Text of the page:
• Everyone engaged in work at the middle level committed to studying the research and best practices for educating young adolescents and (more importantly) began applying that learning to every part of our decision-making process. A system leadership and advisory committee of teachers, administrators, and university and community partners led the way in studying and drafting preliminary recommendations for action. School and system leaders formed a PLC and spent 18 months digging deep. All middle level staff participated in targeted professional learning that was built around This We Believe, and each school made a continuation of that study a key component of building-level professional development. We began to restructure the way we do professional learning at the district level, applying an EdCamp-esque structure to our spring system PD day, which we have continued. This bottom-up and top-down approach to adult learning has translated to meaningful action driven by individual growth.
  • As described in a February 2019 AMLE Magazine article (“Transforming Middle School Practice through Instructional Technology”), one of the curricular aims of our district’s strategic plan is to implement a “digital transformation.” Far beyond a 1:1 device initiative, we aim to make the leveraging of digital and technological tools for powerful learning part of our DNA. For this change to be transformative, we specifically planned to implement this “middle school reform” and “digital transformation” together. We believe that accomplished middle school practice is incomplete without strong technology integration. We also believe that the use of technology in school is not an end in itself but an incredibly powerful tool that requires context and intent. By explicitly intertwining these twin initiatives, we are making greater strides in both areas than we would have done by implementing them separately.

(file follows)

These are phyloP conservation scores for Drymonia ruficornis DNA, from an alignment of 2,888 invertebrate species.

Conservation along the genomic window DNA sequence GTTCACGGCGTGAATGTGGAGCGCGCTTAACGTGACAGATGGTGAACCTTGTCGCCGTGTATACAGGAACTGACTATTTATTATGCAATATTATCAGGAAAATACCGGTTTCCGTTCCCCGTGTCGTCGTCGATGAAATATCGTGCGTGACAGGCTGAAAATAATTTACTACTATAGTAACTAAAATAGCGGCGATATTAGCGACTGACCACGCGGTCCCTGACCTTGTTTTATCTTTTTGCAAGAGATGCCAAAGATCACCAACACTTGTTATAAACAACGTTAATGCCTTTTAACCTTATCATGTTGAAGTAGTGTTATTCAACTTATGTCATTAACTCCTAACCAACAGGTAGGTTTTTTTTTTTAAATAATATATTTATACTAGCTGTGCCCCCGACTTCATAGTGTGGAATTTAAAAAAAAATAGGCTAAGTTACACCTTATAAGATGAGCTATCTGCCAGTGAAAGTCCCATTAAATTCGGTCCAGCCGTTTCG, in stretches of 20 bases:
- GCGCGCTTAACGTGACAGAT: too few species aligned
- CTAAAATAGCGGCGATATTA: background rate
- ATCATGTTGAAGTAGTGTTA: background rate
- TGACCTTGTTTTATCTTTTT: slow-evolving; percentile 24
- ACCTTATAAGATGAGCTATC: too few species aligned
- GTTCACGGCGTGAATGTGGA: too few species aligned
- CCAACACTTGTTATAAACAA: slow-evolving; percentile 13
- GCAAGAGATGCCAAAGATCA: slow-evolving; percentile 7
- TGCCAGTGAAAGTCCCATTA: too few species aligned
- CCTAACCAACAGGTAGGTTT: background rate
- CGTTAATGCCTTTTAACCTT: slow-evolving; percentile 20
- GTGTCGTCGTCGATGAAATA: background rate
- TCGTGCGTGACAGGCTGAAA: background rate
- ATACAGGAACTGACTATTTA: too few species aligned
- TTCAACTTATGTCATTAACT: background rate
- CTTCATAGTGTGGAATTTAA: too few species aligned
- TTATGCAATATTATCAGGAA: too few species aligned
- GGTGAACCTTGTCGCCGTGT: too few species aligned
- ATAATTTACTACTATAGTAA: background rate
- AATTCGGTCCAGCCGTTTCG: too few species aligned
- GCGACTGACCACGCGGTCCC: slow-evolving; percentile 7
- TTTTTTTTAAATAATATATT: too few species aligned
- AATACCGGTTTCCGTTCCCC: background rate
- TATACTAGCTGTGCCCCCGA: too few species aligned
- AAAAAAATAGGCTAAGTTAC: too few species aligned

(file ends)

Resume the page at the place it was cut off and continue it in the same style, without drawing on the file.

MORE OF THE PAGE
• From the outset of this work, we have aimed to develop a position statement on our local definition of and vision for middle level education. In the Spring of 2017, we finalized Middle School Matters!, which is that statement and includes our public commitment to our community regarding our practices at the middle level. These principles are incorporated into all the planning each school undertakes: school improvement plans, professional learning plans, grant funding requests, and more. Far more importantly, teachers, principals, and district level personnel rely on this document as the lens through which we make decisions about the education of our young adolescents.

What’s Happening as a Result

While we are still working to make this work second nature, the effects of this transformation are already obvious. Here are just some of the changes we have seen already.

  • A sharp decrease in out of school suspensions, particularly for the middle school that recorded more such suspensions before this process and now leads the way in implementing restorative discipline practices through careful study and implementation.
  • During one of the school merges mentioned previously, the focus on what works for young adolescents served as common ground to ease some of the difficulty of blending two faculties and two (formerly rival) student bodies.